Supporters of ousted President Mohammed Morsi rest at their camp near Cairo… (Manu Brabo / Associated…)
CAIRO -- Egyptians awoke Saturday to an uneasy calm following a spasm of overnight violence as Islamist leaders and supporters of ousted President Mohamed Morsi vowed to continue their campaign to return him to power.
In some of the worst violence seen since 2011, at least 36 people were killed nationwide Friday and more than 1,000 were injured, according to Egypt’s Health Ministry.
After trying to keep a low profile since removing Morsi on Wednesday, Egypt’s military mounted a stronger presence Saturday to ensure that rival factions were kept apart.
Roads were restricted around the Republican Guard complex, where the Muslim Brotherhood says five of its members were shot Friday and Morsi is believed to be held under arrest.
Soldiers were dispatched to Alexandria, where a dozen people were killed in some of the most intense clashes, according to Egyptian media.
Most factional leaders in Egypt, including those from the Muslim Brotherhood, called upon their supporters to avoid violence.
But pro-Morsi demonstrators and Islamist groups vowed to continue their mass protests Saturday, raising fears about more bloodshed. They say the army’s removal of Morsi was illegal and a declaration of war on Islam.
“The masses will continue their civilized protests and peaceful sit-ins in Cairo until the military coup is reversed and the legitimate president is restored," a coalition of Islamist groups said in a statement Saturday.
Another group, calling itself Ansar Al Sharia, said it would launch an armed resistance to reinstate Morsi, according to an online statement quoted by Reuters.
In Tahrir Square, the center of the anti-Morsi camp, there was a noticeable shift in mood and atmosphere after Friday night clashes with pro-Morsi supporters. After two days of parties and late-night celebrations over Morsi’s removal, Saturday morning began with rallying marches, chanting and a more militant tone.
Anti-Morsi demonstrators have vowed to defend the central Cairo plaza, which became a symbol of Egyptian freedom during the 2011 revolution against deposed President Hosni Mubarak. Pro-Morsi forces insist they have a right to occupy the space as well.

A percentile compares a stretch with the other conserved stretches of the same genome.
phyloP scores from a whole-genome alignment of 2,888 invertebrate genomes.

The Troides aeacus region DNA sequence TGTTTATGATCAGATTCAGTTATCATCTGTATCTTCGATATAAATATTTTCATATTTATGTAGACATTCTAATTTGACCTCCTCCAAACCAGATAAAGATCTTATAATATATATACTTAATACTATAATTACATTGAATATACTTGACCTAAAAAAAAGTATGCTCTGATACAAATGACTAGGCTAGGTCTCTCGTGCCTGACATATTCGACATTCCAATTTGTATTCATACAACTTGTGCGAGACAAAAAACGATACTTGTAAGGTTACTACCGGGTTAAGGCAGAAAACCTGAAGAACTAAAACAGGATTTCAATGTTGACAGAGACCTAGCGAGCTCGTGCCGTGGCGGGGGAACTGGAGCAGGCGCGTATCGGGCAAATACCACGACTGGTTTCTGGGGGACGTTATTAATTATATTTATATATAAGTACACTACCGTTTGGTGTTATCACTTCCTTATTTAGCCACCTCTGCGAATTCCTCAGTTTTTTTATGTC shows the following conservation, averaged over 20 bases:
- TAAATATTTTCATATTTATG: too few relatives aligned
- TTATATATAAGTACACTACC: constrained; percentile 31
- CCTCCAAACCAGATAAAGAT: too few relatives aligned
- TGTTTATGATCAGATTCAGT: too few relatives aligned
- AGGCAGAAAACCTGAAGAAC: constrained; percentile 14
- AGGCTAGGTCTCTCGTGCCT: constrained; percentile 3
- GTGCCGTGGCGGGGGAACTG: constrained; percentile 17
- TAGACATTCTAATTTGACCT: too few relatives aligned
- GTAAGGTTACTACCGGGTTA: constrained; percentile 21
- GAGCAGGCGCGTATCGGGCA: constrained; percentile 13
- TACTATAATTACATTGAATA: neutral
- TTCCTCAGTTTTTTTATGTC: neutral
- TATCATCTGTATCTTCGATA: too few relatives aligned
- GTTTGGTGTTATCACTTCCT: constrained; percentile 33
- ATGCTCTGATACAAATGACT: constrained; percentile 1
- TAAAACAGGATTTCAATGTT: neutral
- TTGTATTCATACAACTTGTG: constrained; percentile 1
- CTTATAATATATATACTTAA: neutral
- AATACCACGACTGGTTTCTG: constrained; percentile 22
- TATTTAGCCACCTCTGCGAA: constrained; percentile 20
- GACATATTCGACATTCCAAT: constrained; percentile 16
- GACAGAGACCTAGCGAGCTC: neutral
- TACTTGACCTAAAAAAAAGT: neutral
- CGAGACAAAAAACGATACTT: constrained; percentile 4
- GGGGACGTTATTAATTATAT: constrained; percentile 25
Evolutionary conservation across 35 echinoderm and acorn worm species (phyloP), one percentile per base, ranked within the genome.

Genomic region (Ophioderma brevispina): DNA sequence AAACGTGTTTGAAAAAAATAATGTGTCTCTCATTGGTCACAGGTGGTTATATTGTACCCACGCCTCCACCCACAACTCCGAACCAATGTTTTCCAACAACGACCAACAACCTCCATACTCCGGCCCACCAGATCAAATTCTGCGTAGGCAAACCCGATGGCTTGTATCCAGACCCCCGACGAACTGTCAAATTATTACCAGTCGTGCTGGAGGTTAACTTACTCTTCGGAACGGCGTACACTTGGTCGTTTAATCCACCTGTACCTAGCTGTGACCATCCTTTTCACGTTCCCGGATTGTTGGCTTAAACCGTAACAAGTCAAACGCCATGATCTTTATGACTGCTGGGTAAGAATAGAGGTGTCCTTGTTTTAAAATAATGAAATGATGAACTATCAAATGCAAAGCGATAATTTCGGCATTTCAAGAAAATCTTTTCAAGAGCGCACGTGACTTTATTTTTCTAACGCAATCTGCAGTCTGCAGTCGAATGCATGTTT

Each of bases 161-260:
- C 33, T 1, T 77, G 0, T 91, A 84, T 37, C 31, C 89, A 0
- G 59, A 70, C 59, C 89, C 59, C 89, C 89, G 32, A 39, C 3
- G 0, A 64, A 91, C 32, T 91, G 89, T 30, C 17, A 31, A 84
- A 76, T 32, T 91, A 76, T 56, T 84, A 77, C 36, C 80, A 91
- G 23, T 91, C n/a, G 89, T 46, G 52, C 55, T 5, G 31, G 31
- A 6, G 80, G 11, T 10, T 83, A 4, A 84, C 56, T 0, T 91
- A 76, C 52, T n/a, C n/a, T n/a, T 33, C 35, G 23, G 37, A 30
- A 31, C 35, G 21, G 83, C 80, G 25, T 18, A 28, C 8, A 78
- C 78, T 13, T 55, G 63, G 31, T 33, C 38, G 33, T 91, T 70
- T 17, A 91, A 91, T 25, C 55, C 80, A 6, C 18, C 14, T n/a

Two years ago the two sides were standing together in Tahrir against the Murbarak regime, but Friday night they pelted each other with broken cement and fireworks.
Egypt’s new interim President Adli Mansour, installed by the military Thursday, huddled Saturday with army chief Gen. Abdel-Fattah el-Sisi and political faction leaders to chart the country’s next steps.
Muslim Brotherhood spokesman Gehad El-Haddad said on his Twitter account that the Islamist group is not taking part in any of the discussions.
The military was expected to announce as soon as Saturday a time-table for new elections and a new constitutional-drafting process to replace the one it suspended. Military leaders were also under pressure to announce members of a new temporary coalition government, including a new prime minister.
International concerns mounted about the growing violence. U.N. human rights chief Navi Pillay criticized the army’s arrest of top Muslim Brotherhood leaders.
Sen. John McCain called upon the U.S. to halt the $1.3 billion in aid to Egypt’s military, saying the Obama administration should not condone the overthrow of a freely elected government.
The Obama administration has attempted to stake out a neutral position on Morsi’s ousting and has avoided calling it a military coup to circumvent U.S. laws that would trigger an immediate suspension of American aid.
Separately, a Cairo court on Saturday postponed until Aug. 17 the retrial of Mubarak, who is charged with corruption and responsibility for the deaths of some 850 Egyptian protesters during the 2011 revolt.
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